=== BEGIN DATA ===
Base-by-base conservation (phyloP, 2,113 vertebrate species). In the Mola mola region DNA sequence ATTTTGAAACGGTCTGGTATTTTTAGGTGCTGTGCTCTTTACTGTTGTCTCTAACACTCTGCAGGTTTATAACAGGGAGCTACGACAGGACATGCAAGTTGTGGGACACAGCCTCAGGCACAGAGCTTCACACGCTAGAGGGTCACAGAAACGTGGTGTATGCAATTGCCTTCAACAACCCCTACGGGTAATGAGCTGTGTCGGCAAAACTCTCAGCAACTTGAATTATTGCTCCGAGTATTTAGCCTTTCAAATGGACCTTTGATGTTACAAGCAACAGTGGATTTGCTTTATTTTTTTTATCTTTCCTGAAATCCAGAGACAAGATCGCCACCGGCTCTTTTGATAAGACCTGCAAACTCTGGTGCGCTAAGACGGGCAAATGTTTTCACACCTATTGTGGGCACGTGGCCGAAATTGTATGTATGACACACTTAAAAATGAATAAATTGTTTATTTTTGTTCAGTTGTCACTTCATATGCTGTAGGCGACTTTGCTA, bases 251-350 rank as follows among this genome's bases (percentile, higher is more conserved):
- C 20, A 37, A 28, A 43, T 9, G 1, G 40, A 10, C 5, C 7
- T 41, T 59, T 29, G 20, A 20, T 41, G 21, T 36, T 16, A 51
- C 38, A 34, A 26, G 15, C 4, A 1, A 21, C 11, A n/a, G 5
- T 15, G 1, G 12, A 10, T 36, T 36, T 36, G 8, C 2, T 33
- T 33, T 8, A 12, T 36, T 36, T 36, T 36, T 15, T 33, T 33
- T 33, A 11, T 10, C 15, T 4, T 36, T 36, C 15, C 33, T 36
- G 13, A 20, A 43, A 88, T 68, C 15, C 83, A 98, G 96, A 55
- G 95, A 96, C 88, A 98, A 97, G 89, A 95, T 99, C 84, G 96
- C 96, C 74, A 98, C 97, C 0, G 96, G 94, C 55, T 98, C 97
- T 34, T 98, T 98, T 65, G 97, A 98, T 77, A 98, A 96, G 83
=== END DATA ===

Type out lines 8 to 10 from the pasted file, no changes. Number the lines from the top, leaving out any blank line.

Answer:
- G 13, A 20, A 43, A 88, T 68, C 15, C 83, A 98, G 96, A 55
- G 95, A 96, C 88, A 98, A 97, G 89, A 95, T 99, C 84, G 96
- C 96, C 74, A 98, C 97, C 0, G 96, G 94, C 55, T 98, C 97